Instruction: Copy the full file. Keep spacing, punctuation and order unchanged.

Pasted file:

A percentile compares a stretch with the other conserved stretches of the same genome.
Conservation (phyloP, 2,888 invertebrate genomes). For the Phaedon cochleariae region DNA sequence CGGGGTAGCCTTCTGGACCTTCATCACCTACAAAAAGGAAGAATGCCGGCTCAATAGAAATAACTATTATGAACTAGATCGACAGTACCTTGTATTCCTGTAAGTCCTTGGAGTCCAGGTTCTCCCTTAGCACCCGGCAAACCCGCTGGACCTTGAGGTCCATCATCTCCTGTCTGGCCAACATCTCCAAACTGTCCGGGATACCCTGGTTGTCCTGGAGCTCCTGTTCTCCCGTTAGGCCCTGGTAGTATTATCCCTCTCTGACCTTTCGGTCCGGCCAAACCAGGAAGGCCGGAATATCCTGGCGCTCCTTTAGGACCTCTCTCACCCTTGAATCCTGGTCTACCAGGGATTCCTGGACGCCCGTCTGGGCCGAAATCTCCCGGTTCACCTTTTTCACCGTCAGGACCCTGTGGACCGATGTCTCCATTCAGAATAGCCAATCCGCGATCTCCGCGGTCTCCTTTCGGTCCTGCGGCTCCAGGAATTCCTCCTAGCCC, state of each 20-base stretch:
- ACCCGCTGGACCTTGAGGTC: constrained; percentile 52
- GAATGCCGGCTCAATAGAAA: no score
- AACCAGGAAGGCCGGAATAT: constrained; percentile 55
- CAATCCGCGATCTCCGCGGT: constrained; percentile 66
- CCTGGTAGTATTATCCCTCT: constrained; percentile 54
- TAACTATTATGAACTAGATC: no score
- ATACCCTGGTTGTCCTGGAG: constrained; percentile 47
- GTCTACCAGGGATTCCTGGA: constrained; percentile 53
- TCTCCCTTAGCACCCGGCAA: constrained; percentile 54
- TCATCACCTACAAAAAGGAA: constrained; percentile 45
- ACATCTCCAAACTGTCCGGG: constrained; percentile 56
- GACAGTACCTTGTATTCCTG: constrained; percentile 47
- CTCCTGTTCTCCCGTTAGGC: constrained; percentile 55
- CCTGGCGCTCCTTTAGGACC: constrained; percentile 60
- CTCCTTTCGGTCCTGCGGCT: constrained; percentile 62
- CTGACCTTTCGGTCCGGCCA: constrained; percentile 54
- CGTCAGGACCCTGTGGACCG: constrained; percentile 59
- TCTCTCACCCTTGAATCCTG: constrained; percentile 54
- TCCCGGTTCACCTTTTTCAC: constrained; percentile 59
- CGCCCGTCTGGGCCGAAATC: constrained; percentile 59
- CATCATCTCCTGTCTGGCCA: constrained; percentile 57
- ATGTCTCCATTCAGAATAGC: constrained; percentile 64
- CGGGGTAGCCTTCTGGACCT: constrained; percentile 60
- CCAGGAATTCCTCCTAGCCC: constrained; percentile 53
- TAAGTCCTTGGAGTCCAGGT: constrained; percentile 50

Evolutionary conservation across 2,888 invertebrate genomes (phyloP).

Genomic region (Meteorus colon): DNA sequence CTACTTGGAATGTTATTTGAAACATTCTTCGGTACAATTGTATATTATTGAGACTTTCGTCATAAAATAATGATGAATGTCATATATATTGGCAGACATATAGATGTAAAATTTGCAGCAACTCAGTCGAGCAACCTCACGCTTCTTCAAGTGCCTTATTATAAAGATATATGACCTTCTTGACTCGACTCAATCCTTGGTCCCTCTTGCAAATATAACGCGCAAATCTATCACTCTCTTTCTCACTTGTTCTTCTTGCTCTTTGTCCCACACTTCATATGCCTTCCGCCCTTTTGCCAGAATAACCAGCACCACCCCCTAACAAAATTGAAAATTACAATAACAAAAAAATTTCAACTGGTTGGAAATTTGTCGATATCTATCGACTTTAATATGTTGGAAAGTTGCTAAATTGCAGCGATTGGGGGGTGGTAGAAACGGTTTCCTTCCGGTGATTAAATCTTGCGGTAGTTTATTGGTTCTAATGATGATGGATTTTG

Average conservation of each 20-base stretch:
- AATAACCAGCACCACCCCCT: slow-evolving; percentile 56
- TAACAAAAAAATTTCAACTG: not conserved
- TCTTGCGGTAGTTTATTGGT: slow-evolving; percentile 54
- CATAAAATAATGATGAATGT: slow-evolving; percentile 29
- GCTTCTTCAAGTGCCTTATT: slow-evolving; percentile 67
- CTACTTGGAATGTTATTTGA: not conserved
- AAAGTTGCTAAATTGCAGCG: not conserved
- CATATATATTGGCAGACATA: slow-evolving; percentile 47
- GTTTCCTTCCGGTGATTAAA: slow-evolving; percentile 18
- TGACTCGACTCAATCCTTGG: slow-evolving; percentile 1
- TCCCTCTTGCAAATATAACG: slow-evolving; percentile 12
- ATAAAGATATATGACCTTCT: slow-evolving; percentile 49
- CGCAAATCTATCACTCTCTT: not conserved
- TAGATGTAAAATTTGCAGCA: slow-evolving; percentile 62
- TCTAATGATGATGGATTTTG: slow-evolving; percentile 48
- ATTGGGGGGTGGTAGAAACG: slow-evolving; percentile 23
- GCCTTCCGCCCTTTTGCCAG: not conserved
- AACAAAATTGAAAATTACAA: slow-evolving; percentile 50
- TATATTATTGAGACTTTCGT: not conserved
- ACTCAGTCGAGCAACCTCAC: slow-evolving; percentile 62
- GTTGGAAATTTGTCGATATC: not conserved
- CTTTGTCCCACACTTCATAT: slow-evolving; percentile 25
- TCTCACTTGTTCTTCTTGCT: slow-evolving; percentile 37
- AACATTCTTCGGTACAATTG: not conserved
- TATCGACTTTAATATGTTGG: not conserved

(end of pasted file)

A percentile compares a stretch with the other conserved stretches of the same genome.
Conservation (phyloP, 2,888 invertebrate genomes). For the Phaedon cochleariae region DNA sequence CGGGGTAGCCTTCTGGACCTTCATCACCTACAAAAAGGAAGAATGCCGGCTCAATAGAAATAACTATTATGAACTAGATCGACAGTACCTTGTATTCCTGTAAGTCCTTGGAGTCCAGGTTCTCCCTTAGCACCCGGCAAACCCGCTGGACCTTGAGGTCCATCATCTCCTGTCTGGCCAACATCTCCAAACTGTCCGGGATACCCTGGTTGTCCTGGAGCTCCTGTTCTCCCGTTAGGCCCTGGTAGTATTATCCCTCTCTGACCTTTCGGTCCGGCCAAACCAGGAAGGCCGGAATATCCTGGCGCTCCTTTAGGACCTCTCTCACCCTTGAATCCTGGTCTACCAGGGATTCCTGGACGCCCGTCTGGGCCGAAATCTCCCGGTTCACCTTTTTCACCGTCAGGACCCTGTGGACCGATGTCTCCATTCAGAATAGCCAATCCGCGATCTCCGCGGTCTCCTTTCGGTCCTGCGGCTCCAGGAATTCCTCCTAGCCC, state of each 20-base stretch:
- ACCCGCTGGACCTTGAGGTC: constrained; percentile 52
- GAATGCCGGCTCAATAGAAA: no score
- AACCAGGAAGGCCGGAATAT: constrained; percentile 55
- CAATCCGCGATCTCCGCGGT: constrained; percentile 66
- CCTGGTAGTATTATCCCTCT: constrained; percentile 54
- TAACTATTATGAACTAGATC: no score
- ATACCCTGGTTGTCCTGGAG: constrained; percentile 47
- GTCTACCAGGGATTCCTGGA: constrained; percentile 53
- TCTCCCTTAGCACCCGGCAA: constrained; percentile 54
- TCATCACCTACAAAAAGGAA: constrained; percentile 45
- ACATCTCCAAACTGTCCGGG: constrained; percentile 56
- GACAGTACCTTGTATTCCTG: constrained; percentile 47
- CTCCTGTTCTCCCGTTAGGC: constrained; percentile 55
- CCTGGCGCTCCTTTAGGACC: constrained; percentile 60
- CTCCTTTCGGTCCTGCGGCT: constrained; percentile 62
- CTGACCTTTCGGTCCGGCCA: constrained; percentile 54
- CGTCAGGACCCTGTGGACCG: constrained; percentile 59
- TCTCTCACCCTTGAATCCTG: constrained; percentile 54
- TCCCGGTTCACCTTTTTCAC: constrained; percentile 59
- CGCCCGTCTGGGCCGAAATC: constrained; percentile 59
- CATCATCTCCTGTCTGGCCA: constrained; percentile 57
- ATGTCTCCATTCAGAATAGC: constrained; percentile 64
- CGGGGTAGCCTTCTGGACCT: constrained; percentile 60
- CCAGGAATTCCTCCTAGCCC: constrained; percentile 53
- TAAGTCCTTGGAGTCCAGGT: constrained; percentile 50

Evolutionary conservation across 2,888 invertebrate genomes (phyloP).

Genomic region (Meteorus colon): DNA sequence CTACTTGGAATGTTATTTGAAACATTCTTCGGTACAATTGTATATTATTGAGACTTTCGTCATAAAATAATGATGAATGTCATATATATTGGCAGACATATAGATGTAAAATTTGCAGCAACTCAGTCGAGCAACCTCACGCTTCTTCAAGTGCCTTATTATAAAGATATATGACCTTCTTGACTCGACTCAATCCTTGGTCCCTCTTGCAAATATAACGCGCAAATCTATCACTCTCTTTCTCACTTGTTCTTCTTGCTCTTTGTCCCACACTTCATATGCCTTCCGCCCTTTTGCCAGAATAACCAGCACCACCCCCTAACAAAATTGAAAATTACAATAACAAAAAAATTTCAACTGGTTGGAAATTTGTCGATATCTATCGACTTTAATATGTTGGAAAGTTGCTAAATTGCAGCGATTGGGGGGTGGTAGAAACGGTTTCCTTCCGGTGATTAAATCTTGCGGTAGTTTATTGGTTCTAATGATGATGGATTTTG

Average conservation of each 20-base stretch:
- AATAACCAGCACCACCCCCT: slow-evolving; percentile 56
- TAACAAAAAAATTTCAACTG: not conserved
- TCTTGCGGTAGTTTATTGGT: slow-evolving; percentile 54
- CATAAAATAATGATGAATGT: slow-evolving; percentile 29
- GCTTCTTCAAGTGCCTTATT: slow-evolving; percentile 67
- CTACTTGGAATGTTATTTGA: not conserved
- AAAGTTGCTAAATTGCAGCG: not conserved
- CATATATATTGGCAGACATA: slow-evolving; percentile 47
- GTTTCCTTCCGGTGATTAAA: slow-evolving; percentile 18
- TGACTCGACTCAATCCTTGG: slow-evolving; percentile 1
- TCCCTCTTGCAAATATAACG: slow-evolving; percentile 12
- ATAAAGATATATGACCTTCT: slow-evolving; percentile 49
- CGCAAATCTATCACTCTCTT: not conserved
- TAGATGTAAAATTTGCAGCA: slow-evolving; percentile 62
- TCTAATGATGATGGATTTTG: slow-evolving; percentile 48
- ATTGGGGGGTGGTAGAAACG: slow-evolving; percentile 23
- GCCTTCCGCCCTTTTGCCAG: not conserved
- AACAAAATTGAAAATTACAA: slow-evolving; percentile 50
- TATATTATTGAGACTTTCGT: not conserved
- ACTCAGTCGAGCAACCTCAC: slow-evolving; percentile 62
- GTTGGAAATTTGTCGATATC: not conserved
- CTTTGTCCCACACTTCATAT: slow-evolving; percentile 25
- TCTCACTTGTTCTTCTTGCT: slow-evolving; percentile 37
- AACATTCTTCGGTACAATTG: not conserved
- TATCGACTTTAATATGTTGG: not conserved